Path to Victory: Below are the end of round positions for the last 8 winners of this event:
- 2017 – Dustin Johnson: Round 1: 2nd, Round 2: 1st, Round 3: 2nd.
- 2016 – Patrick Reed: Round 1: 1st, Round 2: 1st, Round 3: 2nd.
- 2015 – Jason Day: Round 1: 18th, Round 2: 8th, Round 3: 1st.
- 2014 – Hunter Mahan: Round 1: 2nd, Round 2: 12th, Round 3: 3rd.
- 2013 – Adam Scott: Round 1: 32nd, Round 2: 4th, Round 3: 13th.
- 2012 – Nick Watney: Round 1: 2nd, Round 2: 1st, Round 3: 2nd.
- 2011 – Dustin Johnson: Round 1: 8th, Round 2: 2nd
- 2010 – Matt Kuchar – Round 1: 20th, Round 2: 7th, Round 3: 5th.
Incoming form of winners since 2010:
- Dustin Johnson: 13th PGA/17th Bridgestone/8th Canada/ 54th Open.
- Patrick Reed: 22nd Wyndham/11th Olympic/11th Travelers/13th PGA.
- Jason Day: 1st PGA/12th Bridgestone/1st Canada/4th Open.
- Hunter Mahan: 7th PGA/15th Bridgestone/MC Canada/32nd Open.
- Adam Scott: 5th PGA/14th Bridgestone/3rd Open/57th Quicken National.
- Nick Watney: 31st Wyndham/MC PGA/19th Bridgestone/23rd Open.
- Dustin Johnson: MC PGA/48th Bridgestone/6th Nordea/2nd Open.
- Matt Kuchar: 10th PGA/9th Bridgestone/21st Greenbrier/4th Canada
First Round Leader Analysis: First round leader(s), their wave and winning score since 2010.
- 2017 – Henley – AM -6/64 – 125/1.
- 2016 – Laird/Reed – Both AM -5/66.
- 2015 – Finau/Levin/Villegas/Watson – 3AM/1PM -5/65.
- 2014 – Van Pelt – PM -6/65.
- 2013 – Stadler – AM -7/64.
- 2012 – Harrington – AM -7/64.
- 2011 – Kuchar – PM -8/63.
- 2010 – Taylor/Woods – Both AM -6/65.
For the record, here’s the breakdown of pure Poa Annua and Bentgrass/Poa Annua mix PGA Tour victors in the field since 2008:
- 9 – Dustin Johnson.
- 6 – Bubba Watson.
- 4 – Jason Day, Phil Mickelson, Brandt, Snedeker, Tiger Woods.
- 3 – Jimmy Walker.
- 2 – Scott Piercy, Jordan Spieth, Brendan Steele.
- 1 – Keegan Bradley, Bryson DeChambeau, Jason Dufner, Emiliano Grillo, James Hahn, Billy Horschel, Russell Knox, Brooks Koepka, Matt Kuchar, Hideki Matsuyama, William McGirt, Sean O’Hair, Ted Potter Jnr, Jon Rahm, Patrick Reed, Adam Scott, Scott Stallings, Vaughn Taylor, Justin Thomas, Gary Woodland.
The Ryder Cup will also have an impact across both The Northern Trust and the Deutsche Bank Championship next week. We already know the 8 automatic qualifiers for the American team, but automatic qualification is still available into Team Europe for 8 players across the European and World points standings. Tommy Fleetwood, Tyrrell Hatton, Rory McIlroy, Francesco Molinari, Jon Rahm and Justin Rose are all locks, with the other 2 automatic spots up for grabs between Rafa Cabrera-Bello, Paul Casey, Thorbjorn Olesen, Ian Poulter and Russell Knox. 2018 sees automatic qualification for Team Europe being completed after the Deutsche Bank / Made in Denmark.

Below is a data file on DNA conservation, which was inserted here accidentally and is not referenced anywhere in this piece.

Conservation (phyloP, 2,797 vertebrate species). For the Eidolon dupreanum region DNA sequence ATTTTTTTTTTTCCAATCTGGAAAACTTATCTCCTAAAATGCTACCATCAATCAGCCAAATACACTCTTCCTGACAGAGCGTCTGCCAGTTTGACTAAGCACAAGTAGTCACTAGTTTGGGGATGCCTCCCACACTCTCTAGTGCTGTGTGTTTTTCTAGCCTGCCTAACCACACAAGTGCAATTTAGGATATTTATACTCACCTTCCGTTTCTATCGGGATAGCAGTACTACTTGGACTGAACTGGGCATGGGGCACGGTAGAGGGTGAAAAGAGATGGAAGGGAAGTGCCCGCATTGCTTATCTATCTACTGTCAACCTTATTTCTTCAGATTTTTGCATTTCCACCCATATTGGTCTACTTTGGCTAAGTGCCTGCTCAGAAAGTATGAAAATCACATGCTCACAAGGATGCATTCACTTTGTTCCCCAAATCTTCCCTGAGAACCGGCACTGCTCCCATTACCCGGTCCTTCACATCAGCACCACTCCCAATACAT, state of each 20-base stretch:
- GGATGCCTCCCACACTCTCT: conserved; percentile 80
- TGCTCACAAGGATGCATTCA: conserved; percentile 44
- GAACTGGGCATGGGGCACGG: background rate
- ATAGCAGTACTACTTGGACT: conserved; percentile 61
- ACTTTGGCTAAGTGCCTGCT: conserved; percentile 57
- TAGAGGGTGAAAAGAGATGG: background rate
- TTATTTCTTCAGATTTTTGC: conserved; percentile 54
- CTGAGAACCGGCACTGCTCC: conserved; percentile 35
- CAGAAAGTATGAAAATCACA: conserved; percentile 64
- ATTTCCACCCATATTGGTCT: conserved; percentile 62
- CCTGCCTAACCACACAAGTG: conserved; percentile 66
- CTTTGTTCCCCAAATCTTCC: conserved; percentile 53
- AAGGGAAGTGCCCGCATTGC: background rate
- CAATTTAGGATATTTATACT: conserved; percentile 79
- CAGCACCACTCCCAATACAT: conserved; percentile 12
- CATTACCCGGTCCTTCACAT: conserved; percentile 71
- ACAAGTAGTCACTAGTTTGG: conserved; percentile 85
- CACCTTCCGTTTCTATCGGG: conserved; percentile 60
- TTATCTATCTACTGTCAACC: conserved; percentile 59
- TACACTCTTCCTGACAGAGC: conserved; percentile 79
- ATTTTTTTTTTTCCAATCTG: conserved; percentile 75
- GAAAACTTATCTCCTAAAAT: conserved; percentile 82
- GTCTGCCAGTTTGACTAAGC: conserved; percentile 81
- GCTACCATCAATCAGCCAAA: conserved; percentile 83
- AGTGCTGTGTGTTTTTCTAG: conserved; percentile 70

With 3 (Team USA) and 4 (Team Europe) Captain’s Picks also being announced after Boston. It’s noticeable that Jhonattan Vegas (entered tournament at position 9 in President’s Cup rankings), Patrick Reed (made Ryder Cup Captain’s Pick), Hunter Mahan (made Ryder Cup Captain’s Pick), Graham Delaet (made President’s Cup), Nick Watney (failed) and Brandt Snedeker (made Ryder Cup Captain’s Pick) across the past 7 renewals all produced late charges to make their respective Ryder Cup / President’s Cup teams.
In terms of other factors to look out for, the initial FedEx Cup Playoff tournament since 2009 – when the current structure was put in place – has been won by players ranked 124th, 9th, 19th, 49th, 11th, 62nd, 2nd, 7th and 4th going into the tournament. Jason Day (FEC Rank 2) changed the dynamics 3 years ago winning The Barclays (as it was then) 2 weeks after capturing his first Major Championship at Whistling Straits, but his closest rival at Plainfield was Henrik Stenson who was ranked a lowly (for him) 41st in the FedEx Cup. That trend continued last year at Glen Oaks when Dustin Johnson (FEC Rank 4) won in a play off from Jordan Spieth (FEC Rank 2).
So in essence the tournament tends to be a stake in the ground for a player in the FEC top 5 arriving in New York or an early ‘moving week’ for high quality players who enter the week playing well and who need to position themselves for later Playoff events or Ryder Cup/Presidents Cup selection.
These events are big tournaments to win and all Barclays/Northern Trust winners in the Playoff era have been multiple PGA Tour event winners, with 7 of the past 8 renewals all being won by players who had previous ‘up-state’ victories on the PGA Tour in North America. Patrick Reed broke that trend in 2016, but the Texan had already finished 4th at Firestone, 4th at TPC Boston and 9th in this tournament previous to locking up his Ryder Cup spot when winning at Bethpage Black.
My selections are as follows: